Tuesday, March 11, 2014
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Sen. Angus King should be congratulated for his vote against the Keystone XL tar sands pipeline and for his recognition of and belief in climate science.
It is time for all of us to be working for a clean energy future and to not be locking ourselves into further infrastructure that only deepens our addiction to fossil fuels.
Science tells us that 80 percent of these fossil fuel reserves must remain in the ground if we are to avoid doing irreparable damage to our climate system.
Anti-tax reform rhetoric sheds more heat than light
The "Gang of 11" has put forth a tax program proposal for discussion that they believe can be transformative for Maine's economy, Maine business and Maine people.
Note they say "for discussion." Yet the host of professional organizations that lined up to testify at the public hearing May 10 seemed to have one mantra: "Just say no!"
Cheryl Timberlake of the Maine Beer and Wine Distributors Association called the proposal "devastating."
Ms. Timberlake, Sandy Hook, Newtown and Boston were devastating. Tax change is not.
Let's drop the red flag rhetoric and try what the "Gang of 11" suggests -- discuss. It would be so much better if we could gather a couple of objective members from each of these organizations and meet with the "gang" to "discuss" how we can make this work best for the entire state of Maine.
At church one recent Sunday, our Bible readings called us to be one with each other, and our pastor spoke of community, calling on us to work together to grow and solve our problems. I could not help but think how poorly that had been demonstrated at the hearing two days before. Sad.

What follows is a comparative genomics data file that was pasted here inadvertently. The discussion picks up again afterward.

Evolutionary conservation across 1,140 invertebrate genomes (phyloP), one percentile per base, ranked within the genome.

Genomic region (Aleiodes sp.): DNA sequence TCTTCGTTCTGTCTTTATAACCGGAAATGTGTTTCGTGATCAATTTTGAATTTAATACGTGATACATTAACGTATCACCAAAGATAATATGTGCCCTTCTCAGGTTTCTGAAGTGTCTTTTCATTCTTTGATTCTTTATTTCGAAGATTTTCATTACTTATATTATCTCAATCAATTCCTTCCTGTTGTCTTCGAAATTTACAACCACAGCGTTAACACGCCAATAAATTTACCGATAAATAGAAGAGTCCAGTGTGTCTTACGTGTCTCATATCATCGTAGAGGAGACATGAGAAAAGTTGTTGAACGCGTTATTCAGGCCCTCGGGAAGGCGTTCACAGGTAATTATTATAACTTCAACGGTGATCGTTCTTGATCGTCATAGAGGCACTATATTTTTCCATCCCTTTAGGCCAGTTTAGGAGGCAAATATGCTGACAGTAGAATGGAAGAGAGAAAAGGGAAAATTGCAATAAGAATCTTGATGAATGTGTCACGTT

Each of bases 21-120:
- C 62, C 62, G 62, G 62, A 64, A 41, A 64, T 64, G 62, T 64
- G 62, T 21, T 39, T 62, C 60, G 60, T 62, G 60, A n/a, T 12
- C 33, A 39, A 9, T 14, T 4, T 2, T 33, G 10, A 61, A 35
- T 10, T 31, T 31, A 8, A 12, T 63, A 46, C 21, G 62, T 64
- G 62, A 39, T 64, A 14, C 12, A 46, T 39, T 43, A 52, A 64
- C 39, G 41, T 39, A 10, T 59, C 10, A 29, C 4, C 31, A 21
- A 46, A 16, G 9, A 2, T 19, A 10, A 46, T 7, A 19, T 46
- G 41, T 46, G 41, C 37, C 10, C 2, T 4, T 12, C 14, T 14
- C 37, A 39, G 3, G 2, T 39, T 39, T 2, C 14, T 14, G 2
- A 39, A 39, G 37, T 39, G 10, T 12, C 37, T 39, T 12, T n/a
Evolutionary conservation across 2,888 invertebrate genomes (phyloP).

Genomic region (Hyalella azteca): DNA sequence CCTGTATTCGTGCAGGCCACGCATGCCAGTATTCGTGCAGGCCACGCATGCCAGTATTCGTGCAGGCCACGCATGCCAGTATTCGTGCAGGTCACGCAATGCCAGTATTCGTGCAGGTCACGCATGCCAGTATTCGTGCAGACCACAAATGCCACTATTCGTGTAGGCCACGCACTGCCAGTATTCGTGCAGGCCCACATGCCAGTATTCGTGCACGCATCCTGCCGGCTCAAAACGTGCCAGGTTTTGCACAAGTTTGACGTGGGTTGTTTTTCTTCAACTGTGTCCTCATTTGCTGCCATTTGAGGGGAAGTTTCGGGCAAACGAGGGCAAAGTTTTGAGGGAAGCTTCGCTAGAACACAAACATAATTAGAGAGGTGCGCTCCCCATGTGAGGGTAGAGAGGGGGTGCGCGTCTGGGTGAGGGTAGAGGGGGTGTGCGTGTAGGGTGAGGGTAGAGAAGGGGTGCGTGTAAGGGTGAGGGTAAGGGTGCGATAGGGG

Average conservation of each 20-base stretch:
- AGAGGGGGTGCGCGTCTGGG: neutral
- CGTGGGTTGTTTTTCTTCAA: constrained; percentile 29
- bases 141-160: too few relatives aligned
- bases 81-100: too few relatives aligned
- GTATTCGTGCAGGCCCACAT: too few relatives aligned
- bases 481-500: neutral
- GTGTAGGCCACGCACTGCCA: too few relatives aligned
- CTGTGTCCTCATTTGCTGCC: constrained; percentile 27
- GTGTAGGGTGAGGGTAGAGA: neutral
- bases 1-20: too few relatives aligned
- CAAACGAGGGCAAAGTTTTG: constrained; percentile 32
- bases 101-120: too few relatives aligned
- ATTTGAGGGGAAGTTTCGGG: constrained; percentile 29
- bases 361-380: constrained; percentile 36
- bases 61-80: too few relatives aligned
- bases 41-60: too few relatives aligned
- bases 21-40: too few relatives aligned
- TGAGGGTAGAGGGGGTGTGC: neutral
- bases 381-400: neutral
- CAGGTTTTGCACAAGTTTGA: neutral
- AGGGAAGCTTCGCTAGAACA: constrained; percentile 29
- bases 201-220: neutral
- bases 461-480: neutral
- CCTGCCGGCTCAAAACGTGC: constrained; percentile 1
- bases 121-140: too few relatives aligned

I read the "Two sides of reforming Maine taxes" commentary in the May 12 Sunday paper and was instructed by Albert DiMillo, one of the "Just say no" gang from the public hearing, that I have a "lack of understanding."
That was an insult -- to me, to my fellow Mainers and to the "Gang of 11," intelligent, caring people elected by other intelligent, caring people.
Mr. DiMillo, I do understand -- and so do many others -- that our tax codes are a mess, that most of the "Just say no" rhetoric is woefully short on supporting data (which a retired accountant should understand), and that if we do not soon start to work together, we will surely fail separately.
Daniel J. Rooney